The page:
Dear Wild Edibles Enthusiasts, did you know your brain catalogs everything you see as images? It’s true! According to Samuel Thayer, author of Nature’s Garden, our eyes capture billions of pictures over the course of our lives. When you come in contact with an object repeatedly, such as a banana, your brain collects more banana images, and your familiarity with bananas becomes further refined. Like a computer, your brain creates a folder in which it saves the information it receives about a particular banana, as well as bananas as a whole. This folder is called a “search image.” Over time, as you continue exposing yourself to bananas, peaches, and pears, your brain makes more search images, and you become great at differentiating one fruit from another.
In the same way you learned to distinguish one fruit from another, you can learn to differentiate wild mustard from common mallow. Through careful observation, you can learn to spot a plant’s distinguishing features and be able to identify it quickly, if not instantly. In order to progress quickly, you must expose yourself to plants often. Each time you reexamine a plant, your search image of this plant will improve, and your awareness will be heightened. If you regularly expose yourself to wild edibles, you will become a professional in no time.
As a way of helping myself progress as a forager, at least once a week I try to allocate fifteen minutes toward focusing my attention on my surroundings. This practice is not super—regimented and often occurs spontaneously. Having a dog helps. My pooch, Bella, requires a walk every day. During our expeditions it’s easy to find a place or a plant that I can lose myself in for a brief moment. I try to keep up this practice throughout the seasons to get a better grasp of how plants change during their various stages of growth. I do this both at home and when I’m traveling. As a result, I am able to spot edible plants easily and have piece of mind that I am not eating something poisonous. My observations also help me feel more connected to my environment. The following plant awareness exercise will help your hone your brain formulate better search images of wild edibles. Give it a whirl.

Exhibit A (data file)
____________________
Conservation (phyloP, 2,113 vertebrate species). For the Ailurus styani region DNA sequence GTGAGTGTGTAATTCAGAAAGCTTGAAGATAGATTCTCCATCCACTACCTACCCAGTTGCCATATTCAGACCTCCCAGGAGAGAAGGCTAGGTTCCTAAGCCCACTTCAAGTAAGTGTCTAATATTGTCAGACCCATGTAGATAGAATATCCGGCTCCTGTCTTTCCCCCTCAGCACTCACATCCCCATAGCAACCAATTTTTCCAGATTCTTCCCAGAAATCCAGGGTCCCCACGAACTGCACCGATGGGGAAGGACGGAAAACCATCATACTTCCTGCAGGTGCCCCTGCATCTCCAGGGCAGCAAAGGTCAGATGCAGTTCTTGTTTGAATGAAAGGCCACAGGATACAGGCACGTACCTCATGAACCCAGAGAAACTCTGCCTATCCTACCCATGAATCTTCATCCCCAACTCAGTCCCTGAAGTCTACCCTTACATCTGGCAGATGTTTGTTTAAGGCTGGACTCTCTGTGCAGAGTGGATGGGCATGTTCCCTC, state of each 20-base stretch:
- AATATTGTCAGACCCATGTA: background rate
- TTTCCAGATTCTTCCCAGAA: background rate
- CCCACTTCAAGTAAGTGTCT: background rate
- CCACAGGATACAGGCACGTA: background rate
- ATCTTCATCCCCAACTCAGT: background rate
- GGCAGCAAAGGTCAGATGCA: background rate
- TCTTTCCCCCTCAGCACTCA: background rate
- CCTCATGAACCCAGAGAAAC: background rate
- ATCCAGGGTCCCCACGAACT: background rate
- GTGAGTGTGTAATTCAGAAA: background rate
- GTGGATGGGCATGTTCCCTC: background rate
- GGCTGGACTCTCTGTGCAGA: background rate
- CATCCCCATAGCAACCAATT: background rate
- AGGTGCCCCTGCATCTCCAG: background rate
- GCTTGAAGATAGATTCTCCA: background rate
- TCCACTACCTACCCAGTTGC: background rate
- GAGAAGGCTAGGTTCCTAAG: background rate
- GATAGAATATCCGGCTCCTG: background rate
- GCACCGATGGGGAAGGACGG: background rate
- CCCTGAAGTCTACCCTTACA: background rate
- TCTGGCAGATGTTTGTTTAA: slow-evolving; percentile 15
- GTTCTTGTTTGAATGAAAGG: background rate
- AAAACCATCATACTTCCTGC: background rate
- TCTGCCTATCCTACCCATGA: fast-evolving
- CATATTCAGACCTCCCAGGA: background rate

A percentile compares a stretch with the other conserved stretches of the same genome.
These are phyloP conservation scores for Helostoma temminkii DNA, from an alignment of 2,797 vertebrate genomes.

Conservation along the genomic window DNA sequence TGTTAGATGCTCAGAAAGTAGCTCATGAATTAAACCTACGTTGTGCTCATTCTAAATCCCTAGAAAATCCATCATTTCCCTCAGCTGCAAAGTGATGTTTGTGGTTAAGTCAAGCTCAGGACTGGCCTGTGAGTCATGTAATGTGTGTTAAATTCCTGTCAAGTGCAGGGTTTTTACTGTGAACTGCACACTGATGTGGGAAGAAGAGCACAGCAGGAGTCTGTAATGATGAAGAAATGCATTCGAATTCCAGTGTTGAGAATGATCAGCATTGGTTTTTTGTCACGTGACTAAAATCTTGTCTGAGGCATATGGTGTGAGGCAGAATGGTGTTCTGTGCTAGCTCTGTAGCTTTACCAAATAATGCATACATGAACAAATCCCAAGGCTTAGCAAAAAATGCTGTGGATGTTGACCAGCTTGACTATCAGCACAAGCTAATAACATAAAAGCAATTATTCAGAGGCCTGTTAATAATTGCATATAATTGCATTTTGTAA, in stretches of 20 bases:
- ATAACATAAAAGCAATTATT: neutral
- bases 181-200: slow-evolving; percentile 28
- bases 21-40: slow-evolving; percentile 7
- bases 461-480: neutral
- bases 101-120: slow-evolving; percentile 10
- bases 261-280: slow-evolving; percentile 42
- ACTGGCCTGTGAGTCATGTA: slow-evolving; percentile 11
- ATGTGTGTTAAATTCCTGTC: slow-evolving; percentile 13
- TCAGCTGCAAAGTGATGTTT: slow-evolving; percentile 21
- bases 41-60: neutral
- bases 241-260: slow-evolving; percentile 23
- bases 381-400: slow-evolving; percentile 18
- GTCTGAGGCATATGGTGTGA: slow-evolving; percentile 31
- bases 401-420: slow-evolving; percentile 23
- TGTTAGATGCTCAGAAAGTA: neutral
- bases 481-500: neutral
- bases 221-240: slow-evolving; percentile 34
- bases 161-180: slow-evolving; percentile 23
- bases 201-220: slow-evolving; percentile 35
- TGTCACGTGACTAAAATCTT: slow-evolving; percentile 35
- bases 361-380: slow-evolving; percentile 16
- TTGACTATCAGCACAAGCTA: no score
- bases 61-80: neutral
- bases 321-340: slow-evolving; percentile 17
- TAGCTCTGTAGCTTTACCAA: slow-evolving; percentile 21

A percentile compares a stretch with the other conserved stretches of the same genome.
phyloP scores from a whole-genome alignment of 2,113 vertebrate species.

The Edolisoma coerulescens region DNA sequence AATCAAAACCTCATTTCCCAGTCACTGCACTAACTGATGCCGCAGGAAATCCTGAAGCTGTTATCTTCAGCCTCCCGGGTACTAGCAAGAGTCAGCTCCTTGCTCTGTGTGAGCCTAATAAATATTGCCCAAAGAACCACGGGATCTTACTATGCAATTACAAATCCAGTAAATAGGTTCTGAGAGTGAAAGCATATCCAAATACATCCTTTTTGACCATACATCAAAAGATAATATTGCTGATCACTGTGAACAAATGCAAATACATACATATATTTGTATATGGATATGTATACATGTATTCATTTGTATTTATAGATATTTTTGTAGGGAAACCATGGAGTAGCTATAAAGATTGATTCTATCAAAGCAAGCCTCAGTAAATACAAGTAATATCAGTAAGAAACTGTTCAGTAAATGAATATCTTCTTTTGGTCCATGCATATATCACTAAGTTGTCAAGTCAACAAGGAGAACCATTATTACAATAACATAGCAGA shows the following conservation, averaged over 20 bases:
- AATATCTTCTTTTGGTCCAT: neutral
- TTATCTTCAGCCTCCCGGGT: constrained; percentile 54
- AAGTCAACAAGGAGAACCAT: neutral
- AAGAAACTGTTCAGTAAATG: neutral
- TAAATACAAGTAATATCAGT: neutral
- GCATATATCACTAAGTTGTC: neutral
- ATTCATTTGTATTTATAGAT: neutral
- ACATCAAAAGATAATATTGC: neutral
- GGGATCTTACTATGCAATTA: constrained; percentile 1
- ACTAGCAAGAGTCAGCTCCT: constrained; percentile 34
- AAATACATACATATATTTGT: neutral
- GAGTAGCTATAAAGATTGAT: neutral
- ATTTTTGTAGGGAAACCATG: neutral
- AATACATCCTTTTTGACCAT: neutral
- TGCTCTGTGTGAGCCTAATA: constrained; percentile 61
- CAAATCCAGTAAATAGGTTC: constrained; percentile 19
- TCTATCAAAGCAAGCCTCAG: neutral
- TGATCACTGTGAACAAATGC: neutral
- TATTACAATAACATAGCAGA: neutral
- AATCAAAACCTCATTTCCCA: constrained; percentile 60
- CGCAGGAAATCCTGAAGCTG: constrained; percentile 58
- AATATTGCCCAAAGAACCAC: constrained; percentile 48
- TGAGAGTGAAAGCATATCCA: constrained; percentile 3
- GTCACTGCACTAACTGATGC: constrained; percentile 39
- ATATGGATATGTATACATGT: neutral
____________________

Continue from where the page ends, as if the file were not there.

Sergei’s Plant Awareness Exercise:
Try this exercise the next time you go outside: Pick up a plant. Any plant. It could be one that you know or one that you have never seen before. Look at it for thirty seconds. Notice any striking characteristics this plant displays. Does it have any markings or discolorations? Are the edges of its leaves smooth or serrated? Are the leaf veins easily distinguishable? Does the top of the leaf have a different hue than the bottom? Crush the stem and smell it. What does it smell like? Notice how your body reacts to the aroma. Does your mouth salivate, or is the smell repulsive?
Be creative and come up with your own questions. You don’t have to be too scientific. Ask yourself the kinds of questions that will help you remember the plant you are studying. You are creating a mental map. Finally, if you don’t know what you’re looking at, take it home for identification. For this step it is helpful to have a plant reference book, such as Plants of the Pacific Northwest Coast, by Jim Pojar and Andy MacKinnon. Such books make it easy to identify unfamiliar flora by giving you the ability to search by leaf shape, flower color, the number of petals, and so forth. Once you determine the name of the plant you collected, you can then consult a book on wild edibles to determine its edibility. If you do this once a week for a year, you could learn fifty-two new plants by year’s end.
For more plant exercises such as this one, check out my book: Wild Edibles: A Practical Guide to Foraging, with Easy Identification of 60 Edible Plants and 67 Recipes